Hotel doorman: No tip required for a smile and assistance with the door. If the doorman hailed a cab, a minimum of $1 to $2. If they help unload your luggage, tip according to weight and quantity.

Hotel bellman: Generally, $1 to $2 per bag, but if you only have one or two bags make it worth the bellman’s trip and give $5. If the bellman stores your bags for you, it is appropriate to tip him when the bags are being returned to you. No need to also tip when you drop off your bags.

Hotel room service: Check the bill first to see if gratuity has already been added. If it has not been included, tip 15% to 20% of the bill. It is not necessary to leave an additional tip for tray pick-up.

Delivery of special items: $2 for one item, $5 for more. Tipping is not required for someone fixing something broken or bringing something missing.

Hotel concierge: For quick directions to the local cafe, no tip is required. For general theatre tickets, or dinner reservations, tip $5 to $10, and $20 upwards for difficult to get tickets, reservations or special services. Or, you can pay a lump sum at the end of your stay.

Housekeeping: $1-5 per night (depending on how many people are in the room and how messy you might be), and tip should be left daily in the morning (not at the end of the stay). If possible, leave a note saying the money is for housekeeping.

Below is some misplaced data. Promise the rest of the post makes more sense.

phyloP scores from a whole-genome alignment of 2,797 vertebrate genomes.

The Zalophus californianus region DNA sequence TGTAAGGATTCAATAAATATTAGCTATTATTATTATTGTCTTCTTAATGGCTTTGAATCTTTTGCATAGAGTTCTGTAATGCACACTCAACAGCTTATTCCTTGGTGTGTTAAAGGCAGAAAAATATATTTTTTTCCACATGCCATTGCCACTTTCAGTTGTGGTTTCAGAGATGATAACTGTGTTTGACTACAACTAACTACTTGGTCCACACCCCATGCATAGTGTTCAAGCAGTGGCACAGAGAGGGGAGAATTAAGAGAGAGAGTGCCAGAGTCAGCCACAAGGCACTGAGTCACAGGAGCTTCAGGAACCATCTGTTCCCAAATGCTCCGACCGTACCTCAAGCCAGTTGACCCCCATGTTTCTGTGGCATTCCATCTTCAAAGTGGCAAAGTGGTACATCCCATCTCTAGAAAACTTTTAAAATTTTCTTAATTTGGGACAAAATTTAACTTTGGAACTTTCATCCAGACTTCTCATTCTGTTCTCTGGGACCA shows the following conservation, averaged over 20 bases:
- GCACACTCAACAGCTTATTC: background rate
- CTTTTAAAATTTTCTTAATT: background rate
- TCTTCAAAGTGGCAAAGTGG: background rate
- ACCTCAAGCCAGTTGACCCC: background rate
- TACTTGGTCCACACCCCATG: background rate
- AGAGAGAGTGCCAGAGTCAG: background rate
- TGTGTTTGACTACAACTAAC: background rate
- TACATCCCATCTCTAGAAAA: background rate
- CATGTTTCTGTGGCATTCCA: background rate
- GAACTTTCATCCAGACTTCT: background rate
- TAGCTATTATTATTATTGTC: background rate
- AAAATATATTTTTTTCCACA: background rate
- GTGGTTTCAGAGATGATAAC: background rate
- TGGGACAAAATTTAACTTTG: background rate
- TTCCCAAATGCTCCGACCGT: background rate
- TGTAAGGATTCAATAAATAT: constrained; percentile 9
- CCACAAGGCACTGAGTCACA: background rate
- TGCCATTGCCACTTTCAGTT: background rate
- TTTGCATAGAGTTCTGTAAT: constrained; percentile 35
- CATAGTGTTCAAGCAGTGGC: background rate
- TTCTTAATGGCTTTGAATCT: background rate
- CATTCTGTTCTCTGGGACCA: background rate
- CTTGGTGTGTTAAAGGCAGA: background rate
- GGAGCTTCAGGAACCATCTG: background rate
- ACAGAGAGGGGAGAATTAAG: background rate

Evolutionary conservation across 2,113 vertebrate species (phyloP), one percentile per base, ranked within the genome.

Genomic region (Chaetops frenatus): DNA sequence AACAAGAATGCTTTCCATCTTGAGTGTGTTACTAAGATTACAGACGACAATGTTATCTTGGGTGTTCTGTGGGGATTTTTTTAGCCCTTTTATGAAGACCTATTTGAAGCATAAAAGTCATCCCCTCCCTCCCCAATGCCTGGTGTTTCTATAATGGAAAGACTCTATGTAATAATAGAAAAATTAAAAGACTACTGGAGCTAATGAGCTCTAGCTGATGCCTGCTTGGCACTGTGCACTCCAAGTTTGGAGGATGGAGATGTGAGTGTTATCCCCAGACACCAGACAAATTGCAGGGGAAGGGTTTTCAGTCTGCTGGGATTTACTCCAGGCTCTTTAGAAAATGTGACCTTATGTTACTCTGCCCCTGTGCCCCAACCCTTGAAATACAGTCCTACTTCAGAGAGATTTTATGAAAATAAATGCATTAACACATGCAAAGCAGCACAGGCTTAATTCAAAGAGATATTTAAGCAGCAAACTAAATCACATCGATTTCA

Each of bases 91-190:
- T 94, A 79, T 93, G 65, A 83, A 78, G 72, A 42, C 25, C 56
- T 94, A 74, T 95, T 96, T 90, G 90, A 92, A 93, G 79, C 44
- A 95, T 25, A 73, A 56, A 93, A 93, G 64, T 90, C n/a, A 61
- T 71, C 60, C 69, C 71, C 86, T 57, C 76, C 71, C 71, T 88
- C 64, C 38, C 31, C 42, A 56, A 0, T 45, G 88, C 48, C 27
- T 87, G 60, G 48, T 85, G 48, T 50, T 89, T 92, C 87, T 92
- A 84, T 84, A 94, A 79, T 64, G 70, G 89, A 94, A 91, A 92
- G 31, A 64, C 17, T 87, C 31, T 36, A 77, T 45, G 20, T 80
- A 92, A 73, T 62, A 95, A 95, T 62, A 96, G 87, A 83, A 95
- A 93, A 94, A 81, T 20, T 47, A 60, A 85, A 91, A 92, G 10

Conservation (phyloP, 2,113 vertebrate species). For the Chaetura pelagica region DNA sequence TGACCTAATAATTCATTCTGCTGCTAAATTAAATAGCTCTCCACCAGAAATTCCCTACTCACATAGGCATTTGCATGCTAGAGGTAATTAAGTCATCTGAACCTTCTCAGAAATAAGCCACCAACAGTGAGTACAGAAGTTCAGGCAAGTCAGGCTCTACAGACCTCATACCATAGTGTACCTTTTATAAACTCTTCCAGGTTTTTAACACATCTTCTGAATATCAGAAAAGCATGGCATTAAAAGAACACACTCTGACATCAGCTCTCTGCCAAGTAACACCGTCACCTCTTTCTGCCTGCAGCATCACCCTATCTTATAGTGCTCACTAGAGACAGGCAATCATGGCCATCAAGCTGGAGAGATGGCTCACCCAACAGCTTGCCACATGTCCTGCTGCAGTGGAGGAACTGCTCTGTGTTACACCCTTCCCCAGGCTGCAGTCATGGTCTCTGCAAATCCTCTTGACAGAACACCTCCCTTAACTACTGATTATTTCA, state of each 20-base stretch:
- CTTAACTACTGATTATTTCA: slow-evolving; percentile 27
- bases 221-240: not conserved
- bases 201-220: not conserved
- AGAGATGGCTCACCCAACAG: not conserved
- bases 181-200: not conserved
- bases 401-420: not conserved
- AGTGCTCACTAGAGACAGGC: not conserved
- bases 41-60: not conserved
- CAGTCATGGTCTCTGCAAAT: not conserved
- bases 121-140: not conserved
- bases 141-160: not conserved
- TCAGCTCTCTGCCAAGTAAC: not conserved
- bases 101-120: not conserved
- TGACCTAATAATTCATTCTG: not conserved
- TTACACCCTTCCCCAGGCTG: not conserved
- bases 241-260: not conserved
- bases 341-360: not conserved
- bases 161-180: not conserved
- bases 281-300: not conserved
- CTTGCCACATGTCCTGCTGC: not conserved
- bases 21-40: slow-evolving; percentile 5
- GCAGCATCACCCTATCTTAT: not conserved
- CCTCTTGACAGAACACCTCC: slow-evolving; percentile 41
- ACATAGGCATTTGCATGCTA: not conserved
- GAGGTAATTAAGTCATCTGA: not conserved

Yes, the tipping process can be overwhelming and it does take some budget planning to afford all the tips that are expected as you travel. Now you can plan ahead and enjoy acknowledging all those people that make your travels more successful and enjoyable with their great service! Just remember what my dad says, “be prepared with the $1’s and $5’s”!

Now that you have your travel and hotel tipping down pat, make sure that you can further enjoy your meal without those dining faux pas that can pop up adding an awkward moment to your experience. If I can assist you with this topic, please learn more about my Dine and Shine Session.

Sources for data:
American Hotel and Lodging Association in partnership with Forbes Travel Guide.
Emily Post Institute